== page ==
Wednesday, July 12, 2006

Darkening the Waters

The Guardian published a troubling letter today under the title "End This Punishment of Palestinians" that was signed by London Mayor "Red" Ken Livingstone, anti-war journalist and filmmaker John Pilger and a host of British MPs and other luminaries whom I'm sure I would recognize if I were better read.


Oh, this is just water I'm carrying for Hamas

The letter accuses Israel of "crimes against humanity" and blames the U.S. and the EU of complicity in "seeking to trample upon the democratic rights of the Palestinian people." The signatories to this missive argue that recent Israeli incursions into Gaza, and, indeed, Israeli policy as a whole since the election of the Hamas-led government, have been "a coordinated attempt to collectively punish the Palestinian people for electing a government of which they disapprove."

I'm not a huge fan of Israeli policy when it comes to the Palestinians, and I generally believe that when they do respond to provocations, they do so in a disproportionate manner. What sets me apart from the Guardian's correspondents is that my criticism of Israeli policy does not translate into an uncritical embrace of the other side. One moment's thought should suffice to see how preposterous that position is.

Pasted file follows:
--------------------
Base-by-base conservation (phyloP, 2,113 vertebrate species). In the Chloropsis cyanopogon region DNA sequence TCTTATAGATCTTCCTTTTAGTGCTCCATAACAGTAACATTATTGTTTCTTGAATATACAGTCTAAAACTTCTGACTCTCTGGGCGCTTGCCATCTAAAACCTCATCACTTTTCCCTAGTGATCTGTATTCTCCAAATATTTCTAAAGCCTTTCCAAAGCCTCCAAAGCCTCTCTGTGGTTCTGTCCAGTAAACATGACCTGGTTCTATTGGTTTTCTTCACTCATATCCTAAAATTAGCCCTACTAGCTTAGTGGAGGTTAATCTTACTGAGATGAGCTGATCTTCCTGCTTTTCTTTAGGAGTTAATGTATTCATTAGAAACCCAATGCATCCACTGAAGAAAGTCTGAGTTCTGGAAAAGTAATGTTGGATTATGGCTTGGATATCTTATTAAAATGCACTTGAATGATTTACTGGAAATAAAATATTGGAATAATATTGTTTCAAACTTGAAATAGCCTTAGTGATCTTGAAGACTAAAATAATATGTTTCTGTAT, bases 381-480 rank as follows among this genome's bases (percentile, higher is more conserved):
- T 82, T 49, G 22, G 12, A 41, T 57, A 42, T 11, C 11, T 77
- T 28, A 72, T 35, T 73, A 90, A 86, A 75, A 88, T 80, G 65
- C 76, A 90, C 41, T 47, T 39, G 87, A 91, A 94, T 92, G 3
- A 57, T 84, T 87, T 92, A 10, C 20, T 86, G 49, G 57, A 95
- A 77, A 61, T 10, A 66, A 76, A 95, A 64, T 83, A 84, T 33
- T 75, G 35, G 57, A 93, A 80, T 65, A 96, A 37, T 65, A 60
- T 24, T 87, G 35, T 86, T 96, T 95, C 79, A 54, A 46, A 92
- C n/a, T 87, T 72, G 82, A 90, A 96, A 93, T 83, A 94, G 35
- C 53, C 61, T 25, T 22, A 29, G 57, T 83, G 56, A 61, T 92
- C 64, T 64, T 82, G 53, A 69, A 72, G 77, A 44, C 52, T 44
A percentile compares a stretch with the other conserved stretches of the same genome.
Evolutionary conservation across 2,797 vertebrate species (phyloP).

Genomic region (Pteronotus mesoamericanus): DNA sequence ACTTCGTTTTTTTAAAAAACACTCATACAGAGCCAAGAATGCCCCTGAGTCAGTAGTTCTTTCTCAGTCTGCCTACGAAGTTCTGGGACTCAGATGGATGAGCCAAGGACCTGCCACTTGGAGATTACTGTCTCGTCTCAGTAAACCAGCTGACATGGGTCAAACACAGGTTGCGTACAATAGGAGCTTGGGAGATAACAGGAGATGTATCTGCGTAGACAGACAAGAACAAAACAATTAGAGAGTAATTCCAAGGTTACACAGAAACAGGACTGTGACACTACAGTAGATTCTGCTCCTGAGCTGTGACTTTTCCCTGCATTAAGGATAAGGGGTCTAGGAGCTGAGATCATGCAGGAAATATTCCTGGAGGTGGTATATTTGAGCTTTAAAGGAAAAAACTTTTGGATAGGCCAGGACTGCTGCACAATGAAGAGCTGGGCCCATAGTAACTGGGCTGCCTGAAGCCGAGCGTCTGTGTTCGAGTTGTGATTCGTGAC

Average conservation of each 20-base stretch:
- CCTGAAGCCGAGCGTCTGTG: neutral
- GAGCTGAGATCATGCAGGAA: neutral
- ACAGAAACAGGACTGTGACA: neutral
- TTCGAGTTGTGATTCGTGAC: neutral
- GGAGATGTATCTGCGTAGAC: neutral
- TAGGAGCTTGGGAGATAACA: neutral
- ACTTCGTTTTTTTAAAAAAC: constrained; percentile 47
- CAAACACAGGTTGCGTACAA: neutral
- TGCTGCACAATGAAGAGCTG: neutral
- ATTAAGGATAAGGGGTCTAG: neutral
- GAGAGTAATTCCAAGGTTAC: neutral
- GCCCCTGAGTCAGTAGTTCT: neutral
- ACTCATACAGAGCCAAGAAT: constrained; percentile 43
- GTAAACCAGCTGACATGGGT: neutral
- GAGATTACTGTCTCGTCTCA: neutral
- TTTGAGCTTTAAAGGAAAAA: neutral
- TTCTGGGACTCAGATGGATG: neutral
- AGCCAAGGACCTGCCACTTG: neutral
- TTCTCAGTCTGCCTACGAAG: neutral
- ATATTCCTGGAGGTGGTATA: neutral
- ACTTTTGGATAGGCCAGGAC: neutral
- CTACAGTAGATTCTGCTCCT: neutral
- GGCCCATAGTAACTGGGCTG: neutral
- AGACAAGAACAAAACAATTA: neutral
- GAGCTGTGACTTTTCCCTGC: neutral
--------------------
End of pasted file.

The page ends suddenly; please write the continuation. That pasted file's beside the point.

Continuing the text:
Livingstone and company evidently did not see fit to devote that moment to reflection before putting pen to paper. Their letter contains a laundry list of abuses visited on the (always) innocent Palestinians by the Israelis, but omits any mention of the kidnapped Israeli soldier or of the fact that the aforementioned government is in fact Hamas, a well-known terrorist group that steadfastly refuses to recognize Israel's right to exist.

This is not to say that actions by Hamas or other Palestinian groups necessarily mitigate the severity of the Israeli response. It is rather to point out that to put forth such a patently one-sided summation of the Israeli-Palestinian conflict as the basis of their complaint is to engage not in argument, but in propaganda.

If the truth is bad enough, then, by all means, give us the truth. Absurd absolutism, as readers of Michael Moore and Ann Coulter will know, does not beget conversation which in turn leads to resolution. It merely deepens rifts and fills the air with acrid invective.
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